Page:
The Course of Honour

Plot Summary

A tantalising half-sentence in Suetonius’ biography says that after his wife died, Vespasian ‘took up again with Caenis, his former mistress and one of Antonia’s freedwomen and secretaries, who remained his wife in all but name even when he became Emperor’.

To a would-be romantic novelist struggling to find an original setting, this was the archetypal secretary-to-boardroom plot — a true story, with a decent hero, not to mention a heroine who must have had a sterling character. The political events familiar from ‘I, Claudius’ are viewed from a close vantage point, but without the traditional male, aristocratic bias which some people even today try to impose on all things classical. A love story in which young lovers come together a second time in their middle age would be highly unusual at any period.

Even though people who read this novel thought it my best, the Roman setting deterred publishers for ten years. When it did finally appear in the UK, many readers enjoyed it even more than the Falco series. The script was originally turned down in America — causing a unique protest from US readers who mobilised on the Internet and forced a rethink; this may be a ‘first’!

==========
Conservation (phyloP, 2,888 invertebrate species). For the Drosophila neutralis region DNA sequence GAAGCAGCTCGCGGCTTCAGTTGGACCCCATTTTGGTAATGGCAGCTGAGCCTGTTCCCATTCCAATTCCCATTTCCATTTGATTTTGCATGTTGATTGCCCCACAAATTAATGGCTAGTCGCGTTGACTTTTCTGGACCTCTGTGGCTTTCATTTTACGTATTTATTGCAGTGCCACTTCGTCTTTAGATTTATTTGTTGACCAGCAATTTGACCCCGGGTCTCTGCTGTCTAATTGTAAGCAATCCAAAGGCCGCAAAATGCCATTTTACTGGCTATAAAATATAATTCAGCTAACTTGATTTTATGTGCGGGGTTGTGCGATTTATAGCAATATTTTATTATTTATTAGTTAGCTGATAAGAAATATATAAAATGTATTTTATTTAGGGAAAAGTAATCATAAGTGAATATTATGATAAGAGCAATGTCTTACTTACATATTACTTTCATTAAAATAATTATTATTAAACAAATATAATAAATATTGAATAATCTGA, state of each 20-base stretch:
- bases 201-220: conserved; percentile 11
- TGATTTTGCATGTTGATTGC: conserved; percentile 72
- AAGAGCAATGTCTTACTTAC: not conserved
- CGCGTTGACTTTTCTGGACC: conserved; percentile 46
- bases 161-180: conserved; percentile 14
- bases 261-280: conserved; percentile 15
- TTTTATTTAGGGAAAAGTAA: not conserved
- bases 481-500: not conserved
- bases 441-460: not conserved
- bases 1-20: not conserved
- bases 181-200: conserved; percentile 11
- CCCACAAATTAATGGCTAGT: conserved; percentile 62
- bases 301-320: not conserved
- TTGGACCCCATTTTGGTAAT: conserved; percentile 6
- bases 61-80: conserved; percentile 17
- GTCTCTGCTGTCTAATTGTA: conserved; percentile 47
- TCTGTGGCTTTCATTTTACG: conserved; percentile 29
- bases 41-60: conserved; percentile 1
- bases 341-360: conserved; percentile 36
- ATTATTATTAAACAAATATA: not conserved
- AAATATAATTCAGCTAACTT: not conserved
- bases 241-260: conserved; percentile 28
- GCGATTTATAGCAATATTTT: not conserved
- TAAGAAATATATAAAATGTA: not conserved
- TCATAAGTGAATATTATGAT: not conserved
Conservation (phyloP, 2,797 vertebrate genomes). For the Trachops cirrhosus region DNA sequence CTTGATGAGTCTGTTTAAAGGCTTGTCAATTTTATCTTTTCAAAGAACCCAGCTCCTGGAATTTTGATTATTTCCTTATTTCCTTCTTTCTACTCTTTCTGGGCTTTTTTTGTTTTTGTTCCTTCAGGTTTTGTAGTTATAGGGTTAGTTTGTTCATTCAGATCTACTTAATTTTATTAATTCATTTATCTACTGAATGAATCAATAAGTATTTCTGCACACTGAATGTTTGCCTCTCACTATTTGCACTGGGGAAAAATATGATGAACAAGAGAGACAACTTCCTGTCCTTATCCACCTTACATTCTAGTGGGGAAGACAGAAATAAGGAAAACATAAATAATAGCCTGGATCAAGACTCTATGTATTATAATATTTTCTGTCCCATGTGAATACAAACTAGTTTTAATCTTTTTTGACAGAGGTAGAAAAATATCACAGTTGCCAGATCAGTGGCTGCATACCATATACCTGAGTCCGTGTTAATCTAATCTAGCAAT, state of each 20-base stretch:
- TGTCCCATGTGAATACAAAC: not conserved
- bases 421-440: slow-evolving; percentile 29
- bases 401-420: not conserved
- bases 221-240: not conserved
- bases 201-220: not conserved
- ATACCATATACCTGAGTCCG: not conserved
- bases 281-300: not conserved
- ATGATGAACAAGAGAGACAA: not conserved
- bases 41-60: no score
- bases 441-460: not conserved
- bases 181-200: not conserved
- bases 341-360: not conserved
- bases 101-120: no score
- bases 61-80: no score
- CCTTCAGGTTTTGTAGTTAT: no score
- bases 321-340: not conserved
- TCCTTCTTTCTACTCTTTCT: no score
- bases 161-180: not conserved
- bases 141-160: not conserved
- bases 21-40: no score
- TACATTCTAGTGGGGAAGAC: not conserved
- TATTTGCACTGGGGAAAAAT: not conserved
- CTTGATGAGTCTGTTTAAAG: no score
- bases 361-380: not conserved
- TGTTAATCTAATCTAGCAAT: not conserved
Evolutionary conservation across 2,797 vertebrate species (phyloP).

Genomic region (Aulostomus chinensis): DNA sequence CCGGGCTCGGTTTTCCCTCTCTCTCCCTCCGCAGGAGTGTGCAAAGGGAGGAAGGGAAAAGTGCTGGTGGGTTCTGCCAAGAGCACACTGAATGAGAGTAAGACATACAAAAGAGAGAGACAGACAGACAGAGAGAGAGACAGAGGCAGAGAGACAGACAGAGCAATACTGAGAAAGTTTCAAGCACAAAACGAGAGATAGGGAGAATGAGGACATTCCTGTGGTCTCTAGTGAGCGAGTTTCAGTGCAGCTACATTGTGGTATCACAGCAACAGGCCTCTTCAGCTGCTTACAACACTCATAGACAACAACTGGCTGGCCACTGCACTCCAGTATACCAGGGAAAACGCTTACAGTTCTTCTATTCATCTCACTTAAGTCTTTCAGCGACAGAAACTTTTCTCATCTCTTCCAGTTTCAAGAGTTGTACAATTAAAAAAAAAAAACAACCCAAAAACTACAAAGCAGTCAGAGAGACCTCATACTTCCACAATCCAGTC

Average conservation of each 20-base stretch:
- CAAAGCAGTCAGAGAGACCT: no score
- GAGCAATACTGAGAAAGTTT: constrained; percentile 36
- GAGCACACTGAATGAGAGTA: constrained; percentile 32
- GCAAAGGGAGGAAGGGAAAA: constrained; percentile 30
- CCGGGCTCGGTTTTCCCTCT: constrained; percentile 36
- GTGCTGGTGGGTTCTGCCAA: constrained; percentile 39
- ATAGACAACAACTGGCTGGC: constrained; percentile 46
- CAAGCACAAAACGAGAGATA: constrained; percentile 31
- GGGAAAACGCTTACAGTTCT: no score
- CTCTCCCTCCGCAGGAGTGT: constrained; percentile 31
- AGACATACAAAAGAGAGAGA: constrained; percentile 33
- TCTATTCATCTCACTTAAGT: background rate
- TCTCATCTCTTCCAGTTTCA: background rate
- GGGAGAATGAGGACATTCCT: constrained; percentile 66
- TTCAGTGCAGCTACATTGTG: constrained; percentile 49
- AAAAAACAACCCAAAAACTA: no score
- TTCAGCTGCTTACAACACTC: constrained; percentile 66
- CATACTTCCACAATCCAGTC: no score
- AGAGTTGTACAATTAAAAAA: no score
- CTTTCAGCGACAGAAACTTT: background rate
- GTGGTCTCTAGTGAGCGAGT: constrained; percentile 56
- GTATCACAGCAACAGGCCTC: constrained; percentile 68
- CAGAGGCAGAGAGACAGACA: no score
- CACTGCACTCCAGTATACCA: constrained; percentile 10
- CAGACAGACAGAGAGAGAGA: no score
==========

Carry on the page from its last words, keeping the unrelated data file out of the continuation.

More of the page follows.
It was The Course of Honour that gave me the idea for Falco. Most obviously, researching the historical background to Rome — so vibrant and so notoriously dangerous — inspired his working milieu. In fact, though, professional writers are often led by sheer desperation. I had given my all to Antonia Caenis, with whom I closely identified: a single woman in a society geared to families, an intelligent woman working in a hostile male environment, a sceptical woman viewing the idiocies of politics through helping to administer them. When The Course of Honour went to the back of the wardrobe, I was broke – but I had found my courage as an author. Without that, The Silver Pigs would never have been written. Without Falco, my story of Caenis would not have seen the light of day …

The book carries no formal dedication, but it is, in Veronica’s words, for all the girls in all the palaces who sleep on flea-ridden pallets on stone ledges in cold cells, and who live by the hope that one day they will rise to a better place. They will know who I mean.

“Oh, Antonia Caenis…Welcome to freedom – And welcome to me!”
chosen by reader, Helene Ilg

Hear Lindsey read a short extract from The Course of Honour